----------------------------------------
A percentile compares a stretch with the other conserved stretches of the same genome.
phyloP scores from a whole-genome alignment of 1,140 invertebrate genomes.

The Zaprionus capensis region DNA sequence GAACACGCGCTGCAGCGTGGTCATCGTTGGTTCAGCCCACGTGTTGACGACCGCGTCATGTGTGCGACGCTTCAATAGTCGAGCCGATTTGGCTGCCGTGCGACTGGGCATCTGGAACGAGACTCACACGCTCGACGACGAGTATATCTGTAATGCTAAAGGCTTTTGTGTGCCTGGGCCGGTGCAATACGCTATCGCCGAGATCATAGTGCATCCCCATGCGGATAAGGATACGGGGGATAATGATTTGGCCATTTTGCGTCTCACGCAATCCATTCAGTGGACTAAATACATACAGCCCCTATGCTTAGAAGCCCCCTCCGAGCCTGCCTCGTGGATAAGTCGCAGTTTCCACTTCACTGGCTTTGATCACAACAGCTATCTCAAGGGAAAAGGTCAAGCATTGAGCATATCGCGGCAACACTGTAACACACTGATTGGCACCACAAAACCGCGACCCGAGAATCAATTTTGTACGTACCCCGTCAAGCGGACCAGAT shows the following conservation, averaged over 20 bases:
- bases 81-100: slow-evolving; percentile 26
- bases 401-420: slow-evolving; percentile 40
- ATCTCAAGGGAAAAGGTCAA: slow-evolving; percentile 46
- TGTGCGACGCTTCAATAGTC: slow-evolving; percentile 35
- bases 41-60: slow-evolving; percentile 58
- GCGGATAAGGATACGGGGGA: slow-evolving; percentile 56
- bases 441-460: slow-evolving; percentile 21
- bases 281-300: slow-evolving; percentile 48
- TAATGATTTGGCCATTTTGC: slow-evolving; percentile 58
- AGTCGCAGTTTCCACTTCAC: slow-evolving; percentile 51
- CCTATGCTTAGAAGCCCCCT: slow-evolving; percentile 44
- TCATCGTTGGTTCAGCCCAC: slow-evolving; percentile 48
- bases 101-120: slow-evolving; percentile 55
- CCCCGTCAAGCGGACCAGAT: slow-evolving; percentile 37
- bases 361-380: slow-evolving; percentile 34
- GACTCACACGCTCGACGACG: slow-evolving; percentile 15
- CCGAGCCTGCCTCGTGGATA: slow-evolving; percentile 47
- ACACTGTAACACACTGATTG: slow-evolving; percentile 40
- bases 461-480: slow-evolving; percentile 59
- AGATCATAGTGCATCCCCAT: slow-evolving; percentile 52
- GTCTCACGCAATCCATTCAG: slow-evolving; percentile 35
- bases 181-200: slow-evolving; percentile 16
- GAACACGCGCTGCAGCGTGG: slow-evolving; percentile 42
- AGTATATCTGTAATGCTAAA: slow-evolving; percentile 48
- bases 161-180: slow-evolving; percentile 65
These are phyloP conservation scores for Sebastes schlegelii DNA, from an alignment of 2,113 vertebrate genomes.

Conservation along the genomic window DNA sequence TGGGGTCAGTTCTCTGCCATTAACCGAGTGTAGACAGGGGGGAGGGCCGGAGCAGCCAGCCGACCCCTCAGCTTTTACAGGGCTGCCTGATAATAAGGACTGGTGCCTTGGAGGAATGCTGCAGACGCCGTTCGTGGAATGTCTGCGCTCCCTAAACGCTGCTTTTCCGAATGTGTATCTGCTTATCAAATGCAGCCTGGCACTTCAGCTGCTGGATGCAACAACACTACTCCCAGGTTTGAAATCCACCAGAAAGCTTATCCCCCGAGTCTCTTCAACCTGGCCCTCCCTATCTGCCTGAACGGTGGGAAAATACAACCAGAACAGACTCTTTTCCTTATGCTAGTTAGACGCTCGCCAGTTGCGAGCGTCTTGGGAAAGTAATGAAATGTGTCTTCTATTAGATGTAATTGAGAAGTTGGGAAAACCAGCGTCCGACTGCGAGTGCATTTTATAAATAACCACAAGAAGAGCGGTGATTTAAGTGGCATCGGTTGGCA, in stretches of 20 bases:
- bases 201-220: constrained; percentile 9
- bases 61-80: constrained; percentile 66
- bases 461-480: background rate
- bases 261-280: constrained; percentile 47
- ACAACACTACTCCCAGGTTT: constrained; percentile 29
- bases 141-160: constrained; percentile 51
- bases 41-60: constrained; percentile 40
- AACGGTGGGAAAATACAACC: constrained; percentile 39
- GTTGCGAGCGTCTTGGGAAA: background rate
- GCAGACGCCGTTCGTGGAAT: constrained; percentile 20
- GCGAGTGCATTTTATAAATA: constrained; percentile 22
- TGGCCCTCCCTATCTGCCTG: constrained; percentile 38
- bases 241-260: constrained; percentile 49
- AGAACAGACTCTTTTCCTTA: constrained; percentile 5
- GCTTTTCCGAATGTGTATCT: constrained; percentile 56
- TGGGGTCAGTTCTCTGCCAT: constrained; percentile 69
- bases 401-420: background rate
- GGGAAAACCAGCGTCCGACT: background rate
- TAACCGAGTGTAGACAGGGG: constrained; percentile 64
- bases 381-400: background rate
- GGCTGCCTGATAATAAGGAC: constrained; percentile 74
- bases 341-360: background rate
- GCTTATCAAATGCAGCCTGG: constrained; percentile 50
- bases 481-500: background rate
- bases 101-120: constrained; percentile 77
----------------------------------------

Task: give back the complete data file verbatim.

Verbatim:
A percentile compares a stretch with the other conserved stretches of the same genome.
phyloP scores from a whole-genome alignment of 1,140 invertebrate genomes.

The Zaprionus capensis region DNA sequence GAACACGCGCTGCAGCGTGGTCATCGTTGGTTCAGCCCACGTGTTGACGACCGCGTCATGTGTGCGACGCTTCAATAGTCGAGCCGATTTGGCTGCCGTGCGACTGGGCATCTGGAACGAGACTCACACGCTCGACGACGAGTATATCTGTAATGCTAAAGGCTTTTGTGTGCCTGGGCCGGTGCAATACGCTATCGCCGAGATCATAGTGCATCCCCATGCGGATAAGGATACGGGGGATAATGATTTGGCCATTTTGCGTCTCACGCAATCCATTCAGTGGACTAAATACATACAGCCCCTATGCTTAGAAGCCCCCTCCGAGCCTGCCTCGTGGATAAGTCGCAGTTTCCACTTCACTGGCTTTGATCACAACAGCTATCTCAAGGGAAAAGGTCAAGCATTGAGCATATCGCGGCAACACTGTAACACACTGATTGGCACCACAAAACCGCGACCCGAGAATCAATTTTGTACGTACCCCGTCAAGCGGACCAGAT shows the following conservation, averaged over 20 bases:
- bases 81-100: slow-evolving; percentile 26
- bases 401-420: slow-evolving; percentile 40
- ATCTCAAGGGAAAAGGTCAA: slow-evolving; percentile 46
- TGTGCGACGCTTCAATAGTC: slow-evolving; percentile 35
- bases 41-60: slow-evolving; percentile 58
- GCGGATAAGGATACGGGGGA: slow-evolving; percentile 56
- bases 441-460: slow-evolving; percentile 21
- bases 281-300: slow-evolving; percentile 48
- TAATGATTTGGCCATTTTGC: slow-evolving; percentile 58
- AGTCGCAGTTTCCACTTCAC: slow-evolving; percentile 51
- CCTATGCTTAGAAGCCCCCT: slow-evolving; percentile 44
- TCATCGTTGGTTCAGCCCAC: slow-evolving; percentile 48
- bases 101-120: slow-evolving; percentile 55
- CCCCGTCAAGCGGACCAGAT: slow-evolving; percentile 37
- bases 361-380: slow-evolving; percentile 34
- GACTCACACGCTCGACGACG: slow-evolving; percentile 15
- CCGAGCCTGCCTCGTGGATA: slow-evolving; percentile 47
- ACACTGTAACACACTGATTG: slow-evolving; percentile 40
- bases 461-480: slow-evolving; percentile 59
- AGATCATAGTGCATCCCCAT: slow-evolving; percentile 52
- GTCTCACGCAATCCATTCAG: slow-evolving; percentile 35
- bases 181-200: slow-evolving; percentile 16
- GAACACGCGCTGCAGCGTGG: slow-evolving; percentile 42
- AGTATATCTGTAATGCTAAA: slow-evolving; percentile 48
- bases 161-180: slow-evolving; percentile 65
These are phyloP conservation scores for Sebastes schlegelii DNA, from an alignment of 2,113 vertebrate genomes.

Conservation along the genomic window DNA sequence TGGGGTCAGTTCTCTGCCATTAACCGAGTGTAGACAGGGGGGAGGGCCGGAGCAGCCAGCCGACCCCTCAGCTTTTACAGGGCTGCCTGATAATAAGGACTGGTGCCTTGGAGGAATGCTGCAGACGCCGTTCGTGGAATGTCTGCGCTCCCTAAACGCTGCTTTTCCGAATGTGTATCTGCTTATCAAATGCAGCCTGGCACTTCAGCTGCTGGATGCAACAACACTACTCCCAGGTTTGAAATCCACCAGAAAGCTTATCCCCCGAGTCTCTTCAACCTGGCCCTCCCTATCTGCCTGAACGGTGGGAAAATACAACCAGAACAGACTCTTTTCCTTATGCTAGTTAGACGCTCGCCAGTTGCGAGCGTCTTGGGAAAGTAATGAAATGTGTCTTCTATTAGATGTAATTGAGAAGTTGGGAAAACCAGCGTCCGACTGCGAGTGCATTTTATAAATAACCACAAGAAGAGCGGTGATTTAAGTGGCATCGGTTGGCA, in stretches of 20 bases:
- bases 201-220: constrained; percentile 9
- bases 61-80: constrained; percentile 66
- bases 461-480: background rate
- bases 261-280: constrained; percentile 47
- ACAACACTACTCCCAGGTTT: constrained; percentile 29
- bases 141-160: constrained; percentile 51
- bases 41-60: constrained; percentile 40
- AACGGTGGGAAAATACAACC: constrained; percentile 39
- GTTGCGAGCGTCTTGGGAAA: background rate
- GCAGACGCCGTTCGTGGAAT: constrained; percentile 20
- GCGAGTGCATTTTATAAATA: constrained; percentile 22
- TGGCCCTCCCTATCTGCCTG: constrained; percentile 38
- bases 241-260: constrained; percentile 49
- AGAACAGACTCTTTTCCTTA: constrained; percentile 5
- GCTTTTCCGAATGTGTATCT: constrained; percentile 56
- TGGGGTCAGTTCTCTGCCAT: constrained; percentile 69
- bases 401-420: background rate
- GGGAAAACCAGCGTCCGACT: background rate
- TAACCGAGTGTAGACAGGGG: constrained; percentile 64
- bases 381-400: background rate
- GGCTGCCTGATAATAAGGAC: constrained; percentile 74
- bases 341-360: background rate
- GCTTATCAAATGCAGCCTGG: constrained; percentile 50
- bases 481-500: background rate
- bases 101-120: constrained; percentile 77